Robotics developers are cleaning up during COVID-19

It's a good time to be in the automation sector, particularly if your sales pitch includes soap and disinfectant.
Written by Greg Nichols, Contributing Writer

The pandemic has pushed automation to the forefront in many industries. Not surprisingly, cleaning and disinfecting robots in particular are seeing a big bump in usage.

One anecdotal example of this comes from Brain Corp, a company that makes an OS that powers autonomous mobile robots designed for cleaning and disinfecting. BrainOS-powered machines in retail locations in the U.S. saw usage spike 13.6% in March 2020 compared to the same month last year. By the same token, the types of businesses where these robots are being used are expanding. Besides hospitals and airports, grocery stores are major hotspot where cleaning plays a vital role. As stores are required to clean more frequently and deliver more cleaning coverage, Brain Corp expects autonomous floor care robots using BrainOS to provide 8,000+ hours of daily work—over 250,000 hours over the next 30 days.

To get a sense of the kind of adoption we're seeing of a new generation of cleaning robots, I reached out to Phil Duffy, Brain Corp's VP of Product for an exclusive conversation about the COVID-19-related changes we're seeing in the industry.

GN: How has the current crisis impacted adoption and usage of cleaning robots?

Phil Duffy: Since the outbreak of COVID-19, we have observed a significant uptick in usage across our BrainOS-powered fleet of autonomous mobile robots. During this time, grocers and retailers are looking to enhance cleaning efficiency while providing additional support for their workers. Comparing March 2020 to the same month last year, Brain Corp saw a 13.6% increase in average daily usage of BrainOS-powered robots in retail locations. In addition, average usage grew 13% in Q1 2020 alone. We expect this increase to continue as the value of automation and robotics comes sharply into focus. 

The time saved by BrainOS-powered floorcare robots enables staff to provide the critical sanitation duties of surface areas and door handles to keep us all safe. Another important factor is that the autonomous robots also allow retailers to set and meet compliance standards when it comes to their daily cleaning routine. Via cloud-based operational metrics, they can accurately measure things like cleaning coverage and time spent cleaning per day. Those metrics provided by the robots enable store managers to track the work that has been done, compare that data against their compliance targets, and with that, optimize cleaning quality and consistency.

The real heroes of the COVID-19 crisis are the healthcare, retail, and janitorial workers that are risking their lives on the front lines to ensure we have the products and supplies we need. Brain Corp is committed to support their efforts by providing AI technology that powers advanced robotic equipment, to make them more effective at their jobs. 

GN: Who have been the core users of the technology up to this point and where do you see the technology breaking into new sectors and finding new users?

Phil Duffy: Our first application was commercial floor care. Working with our OEM partners, such as Tennant, Minuteman, ICE, Kärcher, Nilfisk and SoftBank Robotics, we have deployed or enabled more than 10,000 robots across various industries, including grocery, retail, malls, airports, commercial buildings, and more. This represents the largest fleet of autonomous mobile robots (AMRs) operating in indoor public spaces in the world.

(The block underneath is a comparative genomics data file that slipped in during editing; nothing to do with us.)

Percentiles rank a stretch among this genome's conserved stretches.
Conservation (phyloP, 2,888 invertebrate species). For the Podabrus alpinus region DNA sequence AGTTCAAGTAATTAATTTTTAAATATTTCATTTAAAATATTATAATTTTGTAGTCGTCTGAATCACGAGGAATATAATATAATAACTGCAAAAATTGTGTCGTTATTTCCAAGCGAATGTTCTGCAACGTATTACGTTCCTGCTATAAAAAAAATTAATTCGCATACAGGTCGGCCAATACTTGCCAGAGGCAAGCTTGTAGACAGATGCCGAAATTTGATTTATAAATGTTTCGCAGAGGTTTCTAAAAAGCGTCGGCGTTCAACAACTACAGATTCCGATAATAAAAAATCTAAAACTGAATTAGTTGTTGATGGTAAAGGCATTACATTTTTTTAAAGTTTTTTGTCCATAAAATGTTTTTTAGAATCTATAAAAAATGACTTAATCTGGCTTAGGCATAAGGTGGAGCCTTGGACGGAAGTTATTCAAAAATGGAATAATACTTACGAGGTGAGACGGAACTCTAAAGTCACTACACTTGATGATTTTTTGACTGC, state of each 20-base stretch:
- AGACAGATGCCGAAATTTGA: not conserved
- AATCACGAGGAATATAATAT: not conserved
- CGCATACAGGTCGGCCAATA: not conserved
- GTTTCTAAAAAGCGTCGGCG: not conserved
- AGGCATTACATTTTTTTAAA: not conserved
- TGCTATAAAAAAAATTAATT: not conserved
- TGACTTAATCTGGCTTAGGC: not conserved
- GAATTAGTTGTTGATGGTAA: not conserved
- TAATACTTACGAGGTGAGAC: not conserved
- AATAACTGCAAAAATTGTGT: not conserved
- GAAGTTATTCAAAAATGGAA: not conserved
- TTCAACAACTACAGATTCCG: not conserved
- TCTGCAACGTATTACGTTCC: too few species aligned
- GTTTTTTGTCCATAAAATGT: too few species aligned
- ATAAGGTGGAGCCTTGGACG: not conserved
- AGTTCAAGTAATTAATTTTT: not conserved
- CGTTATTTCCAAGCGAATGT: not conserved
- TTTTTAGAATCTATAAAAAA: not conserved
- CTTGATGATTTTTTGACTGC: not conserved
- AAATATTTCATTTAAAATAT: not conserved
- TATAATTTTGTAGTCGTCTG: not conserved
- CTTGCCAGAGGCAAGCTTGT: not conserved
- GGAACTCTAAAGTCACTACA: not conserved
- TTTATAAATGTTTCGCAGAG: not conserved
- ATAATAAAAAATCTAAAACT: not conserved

In November 2019, Softbank Robotics launched the BrainOS-powered Whiz, an autonomous vacuum sweeper, in North America. In April 2020, we announced OEM partners for a new autonomous material delivery robot, that offloads the task of hauling heavy carts in retail and other locations. Just this week, we announced our Series D funding, which will help us expand into new robotic applications beyond floor care, including shelf analytics, as well as support our manufacturing and sales efforts into new regions such as Europe and Asia-Pacific. 

GN: Why are AMRs particularly well-suited to cleaning tasks? What are some of the underlying technologies that have converged to make these robots possible?

Phil Duffy: AMRs are exceptional for cleaning tasks because they provide consistent, measurable, and reliable work. Robots offload the time-consuming tasks of things like floor cleaning and pulling heavy inventory carts, enabling workers to devote their time to other high-value tasks during this pandemic such as sanitizing high-contact surfaces, restocking, supporting customers, and even taking a much-needed break. Even beyond a time of crisis, companies can better use robotics to deliver "accessible automation' and give valuable time back to their workers.  

Our proprietary software, BrainOS, is a cloud-connected operating system for commercial autonomous robots that enables OEMs to build autonomous fleets at scale. The BrainOS platform delivers world-class safety, navigation, centralized data hosting, and on-demand analytics. This last capability is becoming increasingly important during the crisis as it enables cleaning crews to deliver "proof of work" metrics that floors were cleaned, or inventory was delivered. 

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